To be sure, as the Trump administration continues to repudiate long-established patterns of cooperation, the risk to global stability is becoming increasingly acute. For example, at the World Economic Forum’s annual meeting in Davos last month, US Secretary of the Treasury Steven Mnuchin spoke positively about a weaker dollar as a way to boost US trade.
For a country that relies on foreign demand for strong dollars and Treasuries to finance its rapidly expanding deficit, this is a foolhardy perspective. Moreover, it amounts to a betrayal of the longstanding US commitment to uphold a rules-based monetary system that discourages competitive currency devaluation.
In foreign policy, US Secretary of State Rex Tillerson has endorsed the revival of the Monroe Doctrine – the nineteenth-century assertion of US primacy in the Western Hemisphere that aimed to keep out European competitors – in Central and South America, in order to curb China’s growing influence. Tillerson’s nostalgia for 1823 was not shared south of the border, where, as one Mexican commentator pointed out, the Monroe Doctrine “served to justify gringo interventions,” and where China’s increasing engagement is viewed as a counterweight to the US.
The Trump administration has also unveiled a new, more aggressive nuclear policy. Its Nuclear Posture Review proposes using nuclear strikes in response to non-nuclear threats, and deploying new “low-yield” nuclear devices that would deliver by submarine a nuclear bomb equivalent in power to those that destroyed Hiroshima and Nagasaki in 1945. This policy – aimed, according to Defense Secretary James Mattis, at convincing adversaries that “they have nothing to gain and everything to lose from the use of nuclear weapons” – amounts to a reversal of 40 years of US leadership on reducing nuclear stockpiles and encouraging non-proliferation.
Unsurprisingly, other countries are quickly losing faith in the US as a stable partner, much less a reliable leader. According to a Gallup poll, trust in US leadership across 134 countries has dropped from a median of 48% in 2016 to 30% in 2018, plummeting by 40 points (or more) in Canada, Portugal, Belgium, and Norway. Meanwhile, disapproval of US leadership has surged by 15 points, to a median score of 43%, compared with 36% for Russia, 30% for China, and 25% for Germany.
As faith in America’s international leadership declines, so may countries’ commitment to cooperation – trends that could culminate in an economic race to the bottom or even violent conflict. After all, a country is unlikely to play by the rules if it does not believe that its opponents will do the same. Japan, for example, will more likely refrain from devaluing its exchange rate if it believes that the US will also refrain.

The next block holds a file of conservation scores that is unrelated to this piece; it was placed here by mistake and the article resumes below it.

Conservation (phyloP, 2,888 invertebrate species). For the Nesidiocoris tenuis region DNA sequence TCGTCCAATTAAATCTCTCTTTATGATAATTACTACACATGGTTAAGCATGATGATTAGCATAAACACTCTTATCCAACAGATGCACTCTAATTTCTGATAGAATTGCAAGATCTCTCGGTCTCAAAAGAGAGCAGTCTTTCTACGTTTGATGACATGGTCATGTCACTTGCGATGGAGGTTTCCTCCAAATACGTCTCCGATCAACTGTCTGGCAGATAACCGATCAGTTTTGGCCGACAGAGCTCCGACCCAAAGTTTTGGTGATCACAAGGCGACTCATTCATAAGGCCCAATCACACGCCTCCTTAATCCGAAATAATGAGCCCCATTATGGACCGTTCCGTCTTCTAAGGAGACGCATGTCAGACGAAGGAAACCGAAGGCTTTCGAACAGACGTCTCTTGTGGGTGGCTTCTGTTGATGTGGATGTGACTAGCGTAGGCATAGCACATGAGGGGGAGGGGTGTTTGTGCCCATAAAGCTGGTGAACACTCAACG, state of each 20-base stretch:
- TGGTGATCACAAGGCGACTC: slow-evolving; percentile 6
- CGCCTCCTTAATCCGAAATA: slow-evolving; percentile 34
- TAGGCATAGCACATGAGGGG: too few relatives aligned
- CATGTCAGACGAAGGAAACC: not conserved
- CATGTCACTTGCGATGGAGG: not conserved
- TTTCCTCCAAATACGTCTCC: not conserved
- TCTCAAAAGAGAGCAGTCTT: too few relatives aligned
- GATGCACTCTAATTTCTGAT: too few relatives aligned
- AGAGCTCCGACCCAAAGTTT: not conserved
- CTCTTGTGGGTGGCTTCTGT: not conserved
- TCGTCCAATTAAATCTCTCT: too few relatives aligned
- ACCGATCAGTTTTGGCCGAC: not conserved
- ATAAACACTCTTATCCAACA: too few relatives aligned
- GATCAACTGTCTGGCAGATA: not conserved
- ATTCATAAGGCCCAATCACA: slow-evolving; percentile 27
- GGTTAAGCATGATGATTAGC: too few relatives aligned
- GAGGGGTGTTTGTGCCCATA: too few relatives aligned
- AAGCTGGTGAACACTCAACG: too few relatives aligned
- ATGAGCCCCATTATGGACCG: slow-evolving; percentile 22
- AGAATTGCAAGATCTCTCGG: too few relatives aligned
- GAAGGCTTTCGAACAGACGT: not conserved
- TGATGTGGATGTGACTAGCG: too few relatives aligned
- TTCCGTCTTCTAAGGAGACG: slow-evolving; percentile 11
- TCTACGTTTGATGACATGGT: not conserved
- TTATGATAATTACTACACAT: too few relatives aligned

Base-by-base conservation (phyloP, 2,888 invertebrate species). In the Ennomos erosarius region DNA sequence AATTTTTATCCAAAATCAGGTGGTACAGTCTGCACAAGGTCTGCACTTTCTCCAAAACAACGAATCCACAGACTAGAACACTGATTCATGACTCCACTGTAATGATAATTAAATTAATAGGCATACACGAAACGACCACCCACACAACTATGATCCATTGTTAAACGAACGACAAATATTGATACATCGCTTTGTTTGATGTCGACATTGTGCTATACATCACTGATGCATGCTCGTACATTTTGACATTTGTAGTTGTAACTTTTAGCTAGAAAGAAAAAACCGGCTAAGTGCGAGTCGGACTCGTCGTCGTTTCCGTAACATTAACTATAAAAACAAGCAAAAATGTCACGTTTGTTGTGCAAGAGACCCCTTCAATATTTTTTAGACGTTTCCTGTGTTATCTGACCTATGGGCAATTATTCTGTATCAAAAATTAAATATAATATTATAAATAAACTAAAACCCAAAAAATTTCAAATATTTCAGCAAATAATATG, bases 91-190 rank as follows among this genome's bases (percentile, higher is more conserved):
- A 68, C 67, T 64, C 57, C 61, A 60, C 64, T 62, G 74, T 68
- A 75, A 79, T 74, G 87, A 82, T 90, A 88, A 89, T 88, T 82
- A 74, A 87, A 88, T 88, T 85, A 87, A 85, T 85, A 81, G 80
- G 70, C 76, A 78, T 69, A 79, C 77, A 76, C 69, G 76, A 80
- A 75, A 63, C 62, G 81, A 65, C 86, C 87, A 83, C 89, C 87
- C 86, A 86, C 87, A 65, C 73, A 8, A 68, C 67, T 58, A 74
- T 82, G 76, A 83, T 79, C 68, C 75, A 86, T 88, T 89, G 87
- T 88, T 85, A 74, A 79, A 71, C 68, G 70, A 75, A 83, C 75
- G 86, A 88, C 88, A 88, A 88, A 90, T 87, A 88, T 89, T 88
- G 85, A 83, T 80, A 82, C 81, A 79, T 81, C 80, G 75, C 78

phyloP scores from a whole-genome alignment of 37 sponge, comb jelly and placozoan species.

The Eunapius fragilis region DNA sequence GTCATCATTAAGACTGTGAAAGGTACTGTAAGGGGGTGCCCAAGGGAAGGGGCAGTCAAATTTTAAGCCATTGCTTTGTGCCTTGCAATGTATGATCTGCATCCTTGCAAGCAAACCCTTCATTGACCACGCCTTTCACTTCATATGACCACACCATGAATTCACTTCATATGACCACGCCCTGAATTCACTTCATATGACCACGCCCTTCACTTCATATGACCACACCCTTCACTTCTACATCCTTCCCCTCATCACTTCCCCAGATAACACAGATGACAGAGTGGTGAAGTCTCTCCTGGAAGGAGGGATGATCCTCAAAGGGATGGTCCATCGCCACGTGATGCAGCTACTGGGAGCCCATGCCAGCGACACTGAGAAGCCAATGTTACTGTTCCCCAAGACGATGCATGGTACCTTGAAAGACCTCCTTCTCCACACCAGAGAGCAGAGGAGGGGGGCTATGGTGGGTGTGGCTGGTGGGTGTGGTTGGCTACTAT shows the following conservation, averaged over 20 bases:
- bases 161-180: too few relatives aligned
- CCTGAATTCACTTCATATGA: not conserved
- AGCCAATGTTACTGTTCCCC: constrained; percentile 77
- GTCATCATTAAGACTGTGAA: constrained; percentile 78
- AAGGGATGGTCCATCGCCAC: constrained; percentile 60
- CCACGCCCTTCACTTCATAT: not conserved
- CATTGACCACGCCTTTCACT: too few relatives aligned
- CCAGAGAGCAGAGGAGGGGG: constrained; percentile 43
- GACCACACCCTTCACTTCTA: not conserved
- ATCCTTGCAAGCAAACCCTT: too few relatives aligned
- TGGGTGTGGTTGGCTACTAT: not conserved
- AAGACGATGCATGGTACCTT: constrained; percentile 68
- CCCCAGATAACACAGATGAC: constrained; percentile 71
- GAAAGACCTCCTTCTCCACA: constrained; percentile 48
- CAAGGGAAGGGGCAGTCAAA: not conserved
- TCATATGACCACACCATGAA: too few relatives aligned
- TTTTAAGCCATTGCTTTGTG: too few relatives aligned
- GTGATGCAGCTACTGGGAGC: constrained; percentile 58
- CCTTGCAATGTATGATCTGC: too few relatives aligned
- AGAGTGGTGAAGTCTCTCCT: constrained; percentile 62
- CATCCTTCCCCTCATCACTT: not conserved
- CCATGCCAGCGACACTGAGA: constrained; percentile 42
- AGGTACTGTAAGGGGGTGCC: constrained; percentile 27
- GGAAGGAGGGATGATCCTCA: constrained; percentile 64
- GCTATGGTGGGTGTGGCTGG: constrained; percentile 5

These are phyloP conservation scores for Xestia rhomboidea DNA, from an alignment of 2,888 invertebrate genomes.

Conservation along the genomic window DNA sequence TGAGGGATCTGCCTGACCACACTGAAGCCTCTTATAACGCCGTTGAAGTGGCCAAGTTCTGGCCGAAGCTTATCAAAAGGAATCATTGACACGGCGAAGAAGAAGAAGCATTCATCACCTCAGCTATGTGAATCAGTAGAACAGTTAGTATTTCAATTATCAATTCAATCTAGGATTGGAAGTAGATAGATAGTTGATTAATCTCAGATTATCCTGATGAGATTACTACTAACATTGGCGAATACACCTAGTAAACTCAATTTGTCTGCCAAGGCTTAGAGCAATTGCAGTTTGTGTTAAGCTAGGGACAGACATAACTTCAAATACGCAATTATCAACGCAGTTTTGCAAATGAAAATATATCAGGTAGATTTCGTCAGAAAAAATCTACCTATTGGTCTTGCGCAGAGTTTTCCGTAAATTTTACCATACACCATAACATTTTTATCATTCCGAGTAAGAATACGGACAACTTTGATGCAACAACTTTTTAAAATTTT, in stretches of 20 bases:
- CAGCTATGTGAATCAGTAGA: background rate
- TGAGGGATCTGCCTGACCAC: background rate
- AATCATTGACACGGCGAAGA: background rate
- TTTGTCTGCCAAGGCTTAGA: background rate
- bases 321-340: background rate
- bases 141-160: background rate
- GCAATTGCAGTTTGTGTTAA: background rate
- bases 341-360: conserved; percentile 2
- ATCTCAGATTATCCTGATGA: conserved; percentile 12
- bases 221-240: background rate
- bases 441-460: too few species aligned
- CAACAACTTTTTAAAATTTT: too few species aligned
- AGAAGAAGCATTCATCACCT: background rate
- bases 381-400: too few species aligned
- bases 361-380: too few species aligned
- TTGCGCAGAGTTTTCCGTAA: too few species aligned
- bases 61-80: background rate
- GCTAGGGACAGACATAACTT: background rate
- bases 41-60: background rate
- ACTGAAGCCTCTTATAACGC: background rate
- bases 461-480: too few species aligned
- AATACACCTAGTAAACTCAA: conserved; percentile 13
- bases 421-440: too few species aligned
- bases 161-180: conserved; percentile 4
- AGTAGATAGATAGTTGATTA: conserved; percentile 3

Of course, some of the Trump administration’s declarations might turn out to be mere bluster. During President Ronald Reagan’s first term in the early 1980s, he also questioned the international monetary order; took a tougher line on Latin America; and expressed doubts about nuclear deterrence (preferring the idea of nuclear superiority). But, by his second term, Reagan had come to embrace international cooperation.
At that time, however, US leadership was virtually guaranteed, given that the only other global superpower – the Soviet Union – was in sclerotic decline. That is not the case today. But that does not mean that international cooperation is doomed.
In his 1984 book After Hegemony, the American scholar Robert Keohane argued that international cooperation could continue, even without US global dominance. Keohane’s core insight was that the creation of institutions like the International Monetary Fund, the World Health Organization, and even ad hoc institutions like the G20 may require a clear leader, but running them may not.
Indeed, thanks to such institutions, the burden of leadership is now lighter. If governments seek to benefit from rules-based systems, such as those governing global trade, they can do so through existing multilateral institutions. This enables a more diverse array of governments to assume leadership in different areas.
In January 2017, after Trump announced that the US was withdrawing from the Trans-Pacific Partnership – the ambitious US-led initiative to create a massive trade and investment bloc encompassing 12 Pacific Rim countries – many assumed that the TPP’s days were numbered. But a year later, the remaining 11 countries announced that they would be moving forward, based on the so-called Comprehensive and Progressive Agreement for the TPP.
Likewise, after Trump announced last June that the US would withdraw from the Paris climate agreement, many observers feared the worst. By the end of last year, every other country in the world had become a signatory to the agreement. Moreover, 15 US states formed the US Climate Alliance, which is committed to upholding the objectives of the Paris agreement.
Finally, Trump’s public questioning of NATO, the US-led security alliance, has spurred Europeans to forge ahead with their own common security plans. The US, fearing that it could be sidelined, has now raised objections to these moves.
That is not surprising. The form of international cooperation that is now beginning to emerge promises to reflect more diverse views and interests, with countries adjusting their policies based on a variety of international considerations, not just the preferences and interests of the US. The result could be new cooperative coalitions, along with updated global institutions. As for the US, the Trump administration may well find that “America First” really does mean “America Alone.”